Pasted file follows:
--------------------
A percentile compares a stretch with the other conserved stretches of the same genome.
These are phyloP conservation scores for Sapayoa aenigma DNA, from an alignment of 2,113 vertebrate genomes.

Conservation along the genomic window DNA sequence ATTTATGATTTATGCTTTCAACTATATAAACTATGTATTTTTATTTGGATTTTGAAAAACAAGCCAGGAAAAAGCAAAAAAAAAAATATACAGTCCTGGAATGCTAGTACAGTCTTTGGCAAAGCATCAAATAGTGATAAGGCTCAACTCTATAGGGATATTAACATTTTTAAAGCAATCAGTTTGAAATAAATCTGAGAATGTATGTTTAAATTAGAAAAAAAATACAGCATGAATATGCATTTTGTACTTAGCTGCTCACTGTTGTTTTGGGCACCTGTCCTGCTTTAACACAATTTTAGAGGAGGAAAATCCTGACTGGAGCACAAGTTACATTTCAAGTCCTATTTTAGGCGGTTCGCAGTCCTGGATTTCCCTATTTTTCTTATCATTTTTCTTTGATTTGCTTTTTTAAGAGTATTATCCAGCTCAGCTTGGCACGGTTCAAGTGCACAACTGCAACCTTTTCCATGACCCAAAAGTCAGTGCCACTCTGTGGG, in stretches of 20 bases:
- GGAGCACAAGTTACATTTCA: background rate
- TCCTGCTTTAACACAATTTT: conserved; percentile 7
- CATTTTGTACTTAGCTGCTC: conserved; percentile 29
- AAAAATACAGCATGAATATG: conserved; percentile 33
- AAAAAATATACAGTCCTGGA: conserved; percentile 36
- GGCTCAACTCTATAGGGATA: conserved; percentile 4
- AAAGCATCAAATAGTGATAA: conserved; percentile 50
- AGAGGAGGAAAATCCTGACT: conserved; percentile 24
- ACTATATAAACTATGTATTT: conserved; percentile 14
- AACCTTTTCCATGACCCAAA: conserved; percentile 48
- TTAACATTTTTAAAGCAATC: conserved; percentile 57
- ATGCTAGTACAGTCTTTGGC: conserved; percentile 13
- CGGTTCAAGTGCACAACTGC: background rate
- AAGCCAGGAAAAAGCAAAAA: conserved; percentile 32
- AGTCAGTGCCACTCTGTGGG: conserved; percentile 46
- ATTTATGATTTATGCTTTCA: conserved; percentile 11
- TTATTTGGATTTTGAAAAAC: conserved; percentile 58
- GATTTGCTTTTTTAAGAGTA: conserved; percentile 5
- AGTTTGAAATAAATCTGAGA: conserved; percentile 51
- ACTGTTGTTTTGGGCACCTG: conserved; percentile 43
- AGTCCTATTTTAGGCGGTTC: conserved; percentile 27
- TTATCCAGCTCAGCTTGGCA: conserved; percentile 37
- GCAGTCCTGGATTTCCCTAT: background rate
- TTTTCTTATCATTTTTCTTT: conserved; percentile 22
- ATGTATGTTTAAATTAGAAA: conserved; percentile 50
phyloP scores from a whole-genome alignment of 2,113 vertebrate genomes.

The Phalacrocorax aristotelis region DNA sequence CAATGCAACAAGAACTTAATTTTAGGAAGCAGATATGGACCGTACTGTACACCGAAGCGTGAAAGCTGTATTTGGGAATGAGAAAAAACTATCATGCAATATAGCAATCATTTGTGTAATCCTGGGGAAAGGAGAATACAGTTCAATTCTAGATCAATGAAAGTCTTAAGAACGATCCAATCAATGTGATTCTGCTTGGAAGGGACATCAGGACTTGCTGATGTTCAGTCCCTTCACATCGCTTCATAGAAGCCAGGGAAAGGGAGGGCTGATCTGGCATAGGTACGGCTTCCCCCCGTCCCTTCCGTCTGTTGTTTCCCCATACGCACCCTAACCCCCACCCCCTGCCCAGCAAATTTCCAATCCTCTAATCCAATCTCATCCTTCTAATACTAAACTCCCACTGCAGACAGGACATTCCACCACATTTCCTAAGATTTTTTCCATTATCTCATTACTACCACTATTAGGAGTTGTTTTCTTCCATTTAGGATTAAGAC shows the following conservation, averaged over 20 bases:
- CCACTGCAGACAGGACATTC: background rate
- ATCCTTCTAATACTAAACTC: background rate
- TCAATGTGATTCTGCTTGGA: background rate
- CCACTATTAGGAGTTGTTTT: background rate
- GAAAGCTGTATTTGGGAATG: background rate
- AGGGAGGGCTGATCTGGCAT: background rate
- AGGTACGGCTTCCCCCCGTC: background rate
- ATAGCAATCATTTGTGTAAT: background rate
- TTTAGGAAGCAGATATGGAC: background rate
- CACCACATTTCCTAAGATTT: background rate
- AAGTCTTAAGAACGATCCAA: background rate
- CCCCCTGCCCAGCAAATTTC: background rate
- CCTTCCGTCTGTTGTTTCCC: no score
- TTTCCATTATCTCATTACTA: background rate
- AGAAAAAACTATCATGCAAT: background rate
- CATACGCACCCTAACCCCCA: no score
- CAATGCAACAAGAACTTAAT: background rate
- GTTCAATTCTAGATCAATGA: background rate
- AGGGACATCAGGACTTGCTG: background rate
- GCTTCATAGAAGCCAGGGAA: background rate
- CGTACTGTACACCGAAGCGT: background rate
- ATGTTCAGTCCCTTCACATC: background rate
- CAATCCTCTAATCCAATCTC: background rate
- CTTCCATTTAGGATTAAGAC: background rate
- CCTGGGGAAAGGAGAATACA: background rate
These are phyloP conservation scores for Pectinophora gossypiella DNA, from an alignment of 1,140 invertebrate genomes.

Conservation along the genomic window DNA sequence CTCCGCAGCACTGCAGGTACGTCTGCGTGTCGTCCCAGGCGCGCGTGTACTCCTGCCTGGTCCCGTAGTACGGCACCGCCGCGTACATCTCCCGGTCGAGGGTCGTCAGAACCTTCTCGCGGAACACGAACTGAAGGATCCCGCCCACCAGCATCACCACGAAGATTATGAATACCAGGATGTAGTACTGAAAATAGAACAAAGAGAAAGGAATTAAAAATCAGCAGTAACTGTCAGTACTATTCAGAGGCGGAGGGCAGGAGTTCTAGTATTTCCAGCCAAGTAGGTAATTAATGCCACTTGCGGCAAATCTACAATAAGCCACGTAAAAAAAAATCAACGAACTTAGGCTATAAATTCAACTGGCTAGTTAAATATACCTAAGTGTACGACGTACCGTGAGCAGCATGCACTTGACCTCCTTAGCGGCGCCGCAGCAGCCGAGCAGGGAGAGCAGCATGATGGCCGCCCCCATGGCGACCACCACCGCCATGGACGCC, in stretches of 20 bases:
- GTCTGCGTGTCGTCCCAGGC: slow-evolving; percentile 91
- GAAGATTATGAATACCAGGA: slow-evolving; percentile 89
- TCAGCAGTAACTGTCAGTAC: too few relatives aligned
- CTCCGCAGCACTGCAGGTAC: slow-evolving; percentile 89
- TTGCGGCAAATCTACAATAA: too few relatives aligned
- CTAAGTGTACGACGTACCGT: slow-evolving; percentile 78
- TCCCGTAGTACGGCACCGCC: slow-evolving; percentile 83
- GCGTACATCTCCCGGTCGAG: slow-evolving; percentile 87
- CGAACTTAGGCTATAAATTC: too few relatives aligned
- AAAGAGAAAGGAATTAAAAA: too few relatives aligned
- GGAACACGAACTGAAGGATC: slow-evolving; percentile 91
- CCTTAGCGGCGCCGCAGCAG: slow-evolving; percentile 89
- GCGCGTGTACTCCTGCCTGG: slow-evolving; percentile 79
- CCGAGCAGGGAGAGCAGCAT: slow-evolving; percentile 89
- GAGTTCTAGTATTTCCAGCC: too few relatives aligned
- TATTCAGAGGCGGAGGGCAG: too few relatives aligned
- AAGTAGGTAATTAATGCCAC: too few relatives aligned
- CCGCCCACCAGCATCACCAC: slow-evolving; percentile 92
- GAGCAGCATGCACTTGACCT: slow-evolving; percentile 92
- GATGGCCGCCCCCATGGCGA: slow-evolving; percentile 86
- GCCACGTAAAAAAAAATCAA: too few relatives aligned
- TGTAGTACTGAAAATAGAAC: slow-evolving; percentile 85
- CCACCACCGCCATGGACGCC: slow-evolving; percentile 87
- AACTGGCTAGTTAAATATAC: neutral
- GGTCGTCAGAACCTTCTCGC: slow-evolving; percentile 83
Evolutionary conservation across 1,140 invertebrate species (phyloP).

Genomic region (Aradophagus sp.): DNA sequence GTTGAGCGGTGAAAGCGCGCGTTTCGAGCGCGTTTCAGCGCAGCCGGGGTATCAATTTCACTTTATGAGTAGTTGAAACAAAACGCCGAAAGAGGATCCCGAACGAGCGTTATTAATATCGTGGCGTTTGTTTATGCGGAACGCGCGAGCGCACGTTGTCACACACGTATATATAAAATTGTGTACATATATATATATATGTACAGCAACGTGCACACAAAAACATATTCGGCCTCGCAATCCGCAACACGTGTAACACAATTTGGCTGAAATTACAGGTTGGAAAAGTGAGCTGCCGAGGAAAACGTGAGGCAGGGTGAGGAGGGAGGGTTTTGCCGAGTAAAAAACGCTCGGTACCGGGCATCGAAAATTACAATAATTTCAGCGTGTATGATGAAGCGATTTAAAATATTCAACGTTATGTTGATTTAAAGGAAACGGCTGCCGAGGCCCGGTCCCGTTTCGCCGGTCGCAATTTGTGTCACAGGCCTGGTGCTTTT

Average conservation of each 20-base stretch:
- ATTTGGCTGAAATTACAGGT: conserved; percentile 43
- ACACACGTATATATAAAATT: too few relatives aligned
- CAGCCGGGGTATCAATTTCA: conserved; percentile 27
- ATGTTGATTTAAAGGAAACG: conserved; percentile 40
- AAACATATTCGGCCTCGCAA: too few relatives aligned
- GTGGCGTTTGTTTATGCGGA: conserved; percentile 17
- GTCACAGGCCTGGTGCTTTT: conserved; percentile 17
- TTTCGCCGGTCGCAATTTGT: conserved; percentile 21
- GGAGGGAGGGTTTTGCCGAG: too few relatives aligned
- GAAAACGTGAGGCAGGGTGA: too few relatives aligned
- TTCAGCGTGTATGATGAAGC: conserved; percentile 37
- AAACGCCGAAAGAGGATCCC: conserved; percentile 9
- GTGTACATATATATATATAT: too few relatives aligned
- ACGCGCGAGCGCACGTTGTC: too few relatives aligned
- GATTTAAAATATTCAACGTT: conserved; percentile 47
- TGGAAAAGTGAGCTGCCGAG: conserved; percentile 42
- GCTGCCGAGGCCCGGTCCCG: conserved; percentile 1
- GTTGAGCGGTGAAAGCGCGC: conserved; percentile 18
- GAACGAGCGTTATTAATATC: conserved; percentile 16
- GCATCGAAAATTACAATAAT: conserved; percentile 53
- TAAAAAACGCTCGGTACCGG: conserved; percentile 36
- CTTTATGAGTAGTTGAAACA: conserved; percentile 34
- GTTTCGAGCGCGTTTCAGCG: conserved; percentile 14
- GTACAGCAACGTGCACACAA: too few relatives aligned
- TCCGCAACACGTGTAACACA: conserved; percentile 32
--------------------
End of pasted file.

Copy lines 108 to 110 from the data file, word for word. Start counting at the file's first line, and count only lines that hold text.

- GTTTCGAGCGCGTTTCAGCG: conserved; percentile 14
- GTACAGCAACGTGCACACAA: too few relatives aligned
- TCCGCAACACGTGTAACACA: conserved; percentile 32